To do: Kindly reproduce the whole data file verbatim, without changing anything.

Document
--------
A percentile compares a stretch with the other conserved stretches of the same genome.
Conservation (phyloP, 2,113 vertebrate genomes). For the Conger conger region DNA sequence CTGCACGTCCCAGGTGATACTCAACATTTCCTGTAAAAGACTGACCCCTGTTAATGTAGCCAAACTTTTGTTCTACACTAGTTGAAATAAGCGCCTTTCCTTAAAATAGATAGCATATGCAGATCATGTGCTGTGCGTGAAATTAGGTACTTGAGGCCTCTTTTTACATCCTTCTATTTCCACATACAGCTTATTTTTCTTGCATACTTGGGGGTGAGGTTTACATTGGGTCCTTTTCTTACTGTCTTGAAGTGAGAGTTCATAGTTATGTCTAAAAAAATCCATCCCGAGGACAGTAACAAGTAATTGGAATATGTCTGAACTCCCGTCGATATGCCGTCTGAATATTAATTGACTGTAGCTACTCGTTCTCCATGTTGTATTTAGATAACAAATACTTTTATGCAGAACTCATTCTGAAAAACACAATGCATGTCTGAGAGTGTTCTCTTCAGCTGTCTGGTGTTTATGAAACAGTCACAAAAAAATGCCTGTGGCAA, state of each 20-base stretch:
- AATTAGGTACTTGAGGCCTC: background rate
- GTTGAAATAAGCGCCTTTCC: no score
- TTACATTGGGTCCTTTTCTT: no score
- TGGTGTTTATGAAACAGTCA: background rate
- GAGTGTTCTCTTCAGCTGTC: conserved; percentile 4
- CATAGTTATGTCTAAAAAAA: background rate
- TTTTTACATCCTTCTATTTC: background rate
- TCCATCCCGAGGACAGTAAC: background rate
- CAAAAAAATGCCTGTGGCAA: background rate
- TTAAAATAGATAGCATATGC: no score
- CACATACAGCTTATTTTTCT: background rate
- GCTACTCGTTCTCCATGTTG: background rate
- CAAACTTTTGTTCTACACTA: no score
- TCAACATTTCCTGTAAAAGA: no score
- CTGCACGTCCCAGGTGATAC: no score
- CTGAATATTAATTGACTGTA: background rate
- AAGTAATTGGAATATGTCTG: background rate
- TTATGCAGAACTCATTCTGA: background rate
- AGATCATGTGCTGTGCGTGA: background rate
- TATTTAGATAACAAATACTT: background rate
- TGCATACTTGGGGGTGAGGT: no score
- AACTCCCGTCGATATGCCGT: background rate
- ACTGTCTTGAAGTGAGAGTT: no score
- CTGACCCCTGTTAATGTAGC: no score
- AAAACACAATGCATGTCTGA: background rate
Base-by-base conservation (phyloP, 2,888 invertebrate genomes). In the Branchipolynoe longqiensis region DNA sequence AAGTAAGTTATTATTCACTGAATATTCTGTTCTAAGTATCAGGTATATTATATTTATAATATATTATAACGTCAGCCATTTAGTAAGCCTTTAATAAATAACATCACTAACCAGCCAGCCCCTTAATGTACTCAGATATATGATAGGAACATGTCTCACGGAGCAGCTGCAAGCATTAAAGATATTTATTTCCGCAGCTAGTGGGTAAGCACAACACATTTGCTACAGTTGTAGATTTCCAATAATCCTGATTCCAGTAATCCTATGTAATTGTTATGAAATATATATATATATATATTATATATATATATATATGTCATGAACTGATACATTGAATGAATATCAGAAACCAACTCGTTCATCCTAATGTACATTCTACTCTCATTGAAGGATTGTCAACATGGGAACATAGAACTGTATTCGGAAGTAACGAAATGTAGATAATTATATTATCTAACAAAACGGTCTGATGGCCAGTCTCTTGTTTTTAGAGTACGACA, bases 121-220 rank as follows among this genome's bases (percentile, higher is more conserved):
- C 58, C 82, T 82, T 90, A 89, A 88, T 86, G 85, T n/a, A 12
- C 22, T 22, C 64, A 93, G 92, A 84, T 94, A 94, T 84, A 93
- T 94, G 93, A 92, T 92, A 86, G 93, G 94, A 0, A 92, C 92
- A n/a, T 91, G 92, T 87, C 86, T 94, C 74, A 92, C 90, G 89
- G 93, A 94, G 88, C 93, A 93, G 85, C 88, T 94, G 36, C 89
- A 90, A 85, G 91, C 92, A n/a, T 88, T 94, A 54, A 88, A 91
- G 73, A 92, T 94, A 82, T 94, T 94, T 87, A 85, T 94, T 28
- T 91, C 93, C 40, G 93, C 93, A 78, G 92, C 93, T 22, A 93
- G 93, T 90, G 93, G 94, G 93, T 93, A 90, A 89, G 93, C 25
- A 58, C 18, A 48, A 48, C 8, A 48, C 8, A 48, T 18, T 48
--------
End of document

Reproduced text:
A percentile compares a stretch with the other conserved stretches of the same genome.
Conservation (phyloP, 2,113 vertebrate genomes). For the Conger conger region DNA sequence CTGCACGTCCCAGGTGATACTCAACATTTCCTGTAAAAGACTGACCCCTGTTAATGTAGCCAAACTTTTGTTCTACACTAGTTGAAATAAGCGCCTTTCCTTAAAATAGATAGCATATGCAGATCATGTGCTGTGCGTGAAATTAGGTACTTGAGGCCTCTTTTTACATCCTTCTATTTCCACATACAGCTTATTTTTCTTGCATACTTGGGGGTGAGGTTTACATTGGGTCCTTTTCTTACTGTCTTGAAGTGAGAGTTCATAGTTATGTCTAAAAAAATCCATCCCGAGGACAGTAACAAGTAATTGGAATATGTCTGAACTCCCGTCGATATGCCGTCTGAATATTAATTGACTGTAGCTACTCGTTCTCCATGTTGTATTTAGATAACAAATACTTTTATGCAGAACTCATTCTGAAAAACACAATGCATGTCTGAGAGTGTTCTCTTCAGCTGTCTGGTGTTTATGAAACAGTCACAAAAAAATGCCTGTGGCAA, state of each 20-base stretch:
- AATTAGGTACTTGAGGCCTC: background rate
- GTTGAAATAAGCGCCTTTCC: no score
- TTACATTGGGTCCTTTTCTT: no score
- TGGTGTTTATGAAACAGTCA: background rate
- GAGTGTTCTCTTCAGCTGTC: conserved; percentile 4
- CATAGTTATGTCTAAAAAAA: background rate
- TTTTTACATCCTTCTATTTC: background rate
- TCCATCCCGAGGACAGTAAC: background rate
- CAAAAAAATGCCTGTGGCAA: background rate
- TTAAAATAGATAGCATATGC: no score
- CACATACAGCTTATTTTTCT: background rate
- GCTACTCGTTCTCCATGTTG: background rate
- CAAACTTTTGTTCTACACTA: no score
- TCAACATTTCCTGTAAAAGA: no score
- CTGCACGTCCCAGGTGATAC: no score
- CTGAATATTAATTGACTGTA: background rate
- AAGTAATTGGAATATGTCTG: background rate
- TTATGCAGAACTCATTCTGA: background rate
- AGATCATGTGCTGTGCGTGA: background rate
- TATTTAGATAACAAATACTT: background rate
- TGCATACTTGGGGGTGAGGT: no score
- AACTCCCGTCGATATGCCGT: background rate
- ACTGTCTTGAAGTGAGAGTT: no score
- CTGACCCCTGTTAATGTAGC: no score
- AAAACACAATGCATGTCTGA: background rate
Base-by-base conservation (phyloP, 2,888 invertebrate genomes). In the Branchipolynoe longqiensis region DNA sequence AAGTAAGTTATTATTCACTGAATATTCTGTTCTAAGTATCAGGTATATTATATTTATAATATATTATAACGTCAGCCATTTAGTAAGCCTTTAATAAATAACATCACTAACCAGCCAGCCCCTTAATGTACTCAGATATATGATAGGAACATGTCTCACGGAGCAGCTGCAAGCATTAAAGATATTTATTTCCGCAGCTAGTGGGTAAGCACAACACATTTGCTACAGTTGTAGATTTCCAATAATCCTGATTCCAGTAATCCTATGTAATTGTTATGAAATATATATATATATATATTATATATATATATATATGTCATGAACTGATACATTGAATGAATATCAGAAACCAACTCGTTCATCCTAATGTACATTCTACTCTCATTGAAGGATTGTCAACATGGGAACATAGAACTGTATTCGGAAGTAACGAAATGTAGATAATTATATTATCTAACAAAACGGTCTGATGGCCAGTCTCTTGTTTTTAGAGTACGACA, bases 121-220 rank as follows among this genome's bases (percentile, higher is more conserved):
- C 58, C 82, T 82, T 90, A 89, A 88, T 86, G 85, T n/a, A 12
- C 22, T 22, C 64, A 93, G 92, A 84, T 94, A 94, T 84, A 93
- T 94, G 93, A 92, T 92, A 86, G 93, G 94, A 0, A 92, C 92
- A n/a, T 91, G 92, T 87, C 86, T 94, C 74, A 92, C 90, G 89
- G 93, A 94, G 88, C 93, A 93, G 85, C 88, T 94, G 36, C 89
- A 90, A 85, G 91, C 92, A n/a, T 88, T 94, A 54, A 88, A 91
- G 73, A 92, T 94, A 82, T 94, T 94, T 87, A 85, T 94, T 28
- T 91, C 93, C 40, G 93, C 93, A 78, G 92, C 93, T 22, A 93
- G 93, T 90, G 93, G 94, G 93, T 93, A 90, A 89, G 93, C 25
- A 58, C 18, A 48, A 48, C 8, A 48, C 8, A 48, T 18, T 48